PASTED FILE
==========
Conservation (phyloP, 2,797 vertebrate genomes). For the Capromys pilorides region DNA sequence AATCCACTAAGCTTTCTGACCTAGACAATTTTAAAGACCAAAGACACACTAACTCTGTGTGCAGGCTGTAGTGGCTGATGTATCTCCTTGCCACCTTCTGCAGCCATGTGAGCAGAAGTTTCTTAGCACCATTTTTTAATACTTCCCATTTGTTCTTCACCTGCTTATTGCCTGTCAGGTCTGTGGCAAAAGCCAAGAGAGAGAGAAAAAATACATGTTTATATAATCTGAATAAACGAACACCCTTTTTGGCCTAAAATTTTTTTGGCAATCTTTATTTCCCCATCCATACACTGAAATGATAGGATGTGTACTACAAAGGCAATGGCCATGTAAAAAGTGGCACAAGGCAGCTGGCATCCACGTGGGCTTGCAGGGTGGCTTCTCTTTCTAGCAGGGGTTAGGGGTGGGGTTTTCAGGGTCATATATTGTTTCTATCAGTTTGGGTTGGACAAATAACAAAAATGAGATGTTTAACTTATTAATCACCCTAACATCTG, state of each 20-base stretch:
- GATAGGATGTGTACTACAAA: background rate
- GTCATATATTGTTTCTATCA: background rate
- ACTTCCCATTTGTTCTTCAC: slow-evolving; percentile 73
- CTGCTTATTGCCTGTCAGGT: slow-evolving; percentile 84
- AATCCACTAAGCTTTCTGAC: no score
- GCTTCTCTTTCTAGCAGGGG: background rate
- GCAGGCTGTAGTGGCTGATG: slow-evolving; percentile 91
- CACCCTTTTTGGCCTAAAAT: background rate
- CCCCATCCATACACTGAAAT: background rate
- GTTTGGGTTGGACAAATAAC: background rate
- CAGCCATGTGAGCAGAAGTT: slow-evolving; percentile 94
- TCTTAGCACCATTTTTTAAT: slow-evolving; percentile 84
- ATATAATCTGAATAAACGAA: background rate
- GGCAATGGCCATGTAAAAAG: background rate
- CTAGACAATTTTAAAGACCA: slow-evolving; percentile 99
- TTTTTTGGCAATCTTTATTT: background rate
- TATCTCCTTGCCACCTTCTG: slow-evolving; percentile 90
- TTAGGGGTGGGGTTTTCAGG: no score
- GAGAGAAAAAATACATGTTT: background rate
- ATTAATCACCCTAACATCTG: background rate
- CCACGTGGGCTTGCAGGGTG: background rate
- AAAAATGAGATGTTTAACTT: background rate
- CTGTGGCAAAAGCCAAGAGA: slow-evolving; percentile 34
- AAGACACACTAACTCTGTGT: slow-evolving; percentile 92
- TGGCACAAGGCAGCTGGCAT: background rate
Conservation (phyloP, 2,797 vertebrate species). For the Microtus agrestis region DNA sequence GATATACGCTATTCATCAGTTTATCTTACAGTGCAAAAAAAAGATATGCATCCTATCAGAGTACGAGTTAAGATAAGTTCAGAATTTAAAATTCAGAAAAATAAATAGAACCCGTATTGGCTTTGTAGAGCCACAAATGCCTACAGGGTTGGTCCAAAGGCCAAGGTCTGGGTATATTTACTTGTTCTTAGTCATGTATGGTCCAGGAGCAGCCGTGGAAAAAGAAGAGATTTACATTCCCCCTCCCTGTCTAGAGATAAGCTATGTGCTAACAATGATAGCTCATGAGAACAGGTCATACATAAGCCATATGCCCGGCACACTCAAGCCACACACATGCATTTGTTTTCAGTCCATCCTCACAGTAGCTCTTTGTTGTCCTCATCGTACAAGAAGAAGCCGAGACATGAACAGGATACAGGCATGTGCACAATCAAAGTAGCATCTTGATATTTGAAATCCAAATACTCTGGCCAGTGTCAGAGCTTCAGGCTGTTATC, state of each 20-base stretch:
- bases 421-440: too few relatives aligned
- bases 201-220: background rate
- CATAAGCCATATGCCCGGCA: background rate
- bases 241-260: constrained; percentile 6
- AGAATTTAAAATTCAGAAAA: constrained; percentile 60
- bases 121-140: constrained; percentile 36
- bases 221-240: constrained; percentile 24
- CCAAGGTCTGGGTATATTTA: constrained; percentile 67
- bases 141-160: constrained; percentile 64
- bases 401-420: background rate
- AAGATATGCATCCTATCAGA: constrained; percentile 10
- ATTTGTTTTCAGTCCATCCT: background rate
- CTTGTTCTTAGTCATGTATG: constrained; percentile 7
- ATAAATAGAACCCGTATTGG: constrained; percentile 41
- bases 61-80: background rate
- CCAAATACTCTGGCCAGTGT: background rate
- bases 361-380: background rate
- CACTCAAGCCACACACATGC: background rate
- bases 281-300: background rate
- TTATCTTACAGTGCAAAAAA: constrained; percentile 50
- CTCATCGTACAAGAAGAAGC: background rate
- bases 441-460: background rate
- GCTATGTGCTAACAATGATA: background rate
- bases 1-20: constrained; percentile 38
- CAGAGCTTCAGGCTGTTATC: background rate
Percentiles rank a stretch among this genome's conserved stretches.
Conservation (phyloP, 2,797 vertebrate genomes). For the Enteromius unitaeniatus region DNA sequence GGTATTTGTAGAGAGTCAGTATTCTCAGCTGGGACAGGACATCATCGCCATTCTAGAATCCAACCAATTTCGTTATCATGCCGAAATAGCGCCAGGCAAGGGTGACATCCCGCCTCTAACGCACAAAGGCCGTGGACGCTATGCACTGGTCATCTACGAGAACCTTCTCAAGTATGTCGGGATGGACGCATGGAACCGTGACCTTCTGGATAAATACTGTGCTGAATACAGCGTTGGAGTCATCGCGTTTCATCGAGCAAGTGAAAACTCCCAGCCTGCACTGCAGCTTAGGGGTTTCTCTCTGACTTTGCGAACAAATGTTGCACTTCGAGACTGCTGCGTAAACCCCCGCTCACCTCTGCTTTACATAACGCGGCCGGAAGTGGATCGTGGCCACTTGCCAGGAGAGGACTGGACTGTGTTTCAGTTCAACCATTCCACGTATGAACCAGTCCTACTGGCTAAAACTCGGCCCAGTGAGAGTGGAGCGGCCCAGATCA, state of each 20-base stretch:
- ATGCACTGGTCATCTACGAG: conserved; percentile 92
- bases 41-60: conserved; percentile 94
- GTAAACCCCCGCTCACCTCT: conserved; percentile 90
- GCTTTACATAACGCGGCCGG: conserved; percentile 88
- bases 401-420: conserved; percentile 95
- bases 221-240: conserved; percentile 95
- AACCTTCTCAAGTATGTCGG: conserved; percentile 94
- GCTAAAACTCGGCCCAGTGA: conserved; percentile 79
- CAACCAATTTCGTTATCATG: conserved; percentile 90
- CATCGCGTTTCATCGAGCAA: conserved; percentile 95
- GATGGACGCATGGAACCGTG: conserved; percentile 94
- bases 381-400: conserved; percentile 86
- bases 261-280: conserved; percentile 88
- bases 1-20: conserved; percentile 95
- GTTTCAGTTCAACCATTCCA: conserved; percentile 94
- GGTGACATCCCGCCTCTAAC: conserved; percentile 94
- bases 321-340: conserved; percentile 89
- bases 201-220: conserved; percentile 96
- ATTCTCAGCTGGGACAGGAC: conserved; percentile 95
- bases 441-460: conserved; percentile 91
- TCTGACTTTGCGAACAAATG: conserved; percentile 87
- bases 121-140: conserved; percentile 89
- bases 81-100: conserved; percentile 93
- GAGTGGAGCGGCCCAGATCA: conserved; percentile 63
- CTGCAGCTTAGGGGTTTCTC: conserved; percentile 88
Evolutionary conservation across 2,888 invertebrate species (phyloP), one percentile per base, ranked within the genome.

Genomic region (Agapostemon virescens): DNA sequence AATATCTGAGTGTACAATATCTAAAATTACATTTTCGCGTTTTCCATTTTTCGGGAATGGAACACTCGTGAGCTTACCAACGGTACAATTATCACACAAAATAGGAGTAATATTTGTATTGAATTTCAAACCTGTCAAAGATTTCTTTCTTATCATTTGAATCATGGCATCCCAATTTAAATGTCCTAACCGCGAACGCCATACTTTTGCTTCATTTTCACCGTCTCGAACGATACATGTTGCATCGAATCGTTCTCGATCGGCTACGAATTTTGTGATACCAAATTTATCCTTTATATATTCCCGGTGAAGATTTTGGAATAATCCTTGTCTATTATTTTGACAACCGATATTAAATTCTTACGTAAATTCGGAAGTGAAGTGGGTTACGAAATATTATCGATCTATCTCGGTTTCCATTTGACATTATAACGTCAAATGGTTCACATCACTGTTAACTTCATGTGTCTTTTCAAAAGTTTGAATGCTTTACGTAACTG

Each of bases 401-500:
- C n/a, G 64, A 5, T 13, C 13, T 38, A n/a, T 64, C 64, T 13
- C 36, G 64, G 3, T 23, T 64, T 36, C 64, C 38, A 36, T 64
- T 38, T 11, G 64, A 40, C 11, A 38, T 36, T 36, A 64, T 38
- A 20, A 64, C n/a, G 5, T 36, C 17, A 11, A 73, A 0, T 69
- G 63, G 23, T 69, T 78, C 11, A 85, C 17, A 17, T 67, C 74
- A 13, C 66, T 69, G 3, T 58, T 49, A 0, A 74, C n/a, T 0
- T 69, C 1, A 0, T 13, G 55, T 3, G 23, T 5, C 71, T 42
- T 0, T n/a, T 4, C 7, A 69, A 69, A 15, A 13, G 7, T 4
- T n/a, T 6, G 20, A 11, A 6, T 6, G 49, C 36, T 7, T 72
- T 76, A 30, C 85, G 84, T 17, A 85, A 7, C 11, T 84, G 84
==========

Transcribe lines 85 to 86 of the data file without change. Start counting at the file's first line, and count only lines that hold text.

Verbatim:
- T 38, T 11, G 64, A 40, C 11, A 38, T 36, T 36, A 64, T 38
- A 20, A 64, C n/a, G 5, T 36, C 17, A 11, A 73, A 0, T 69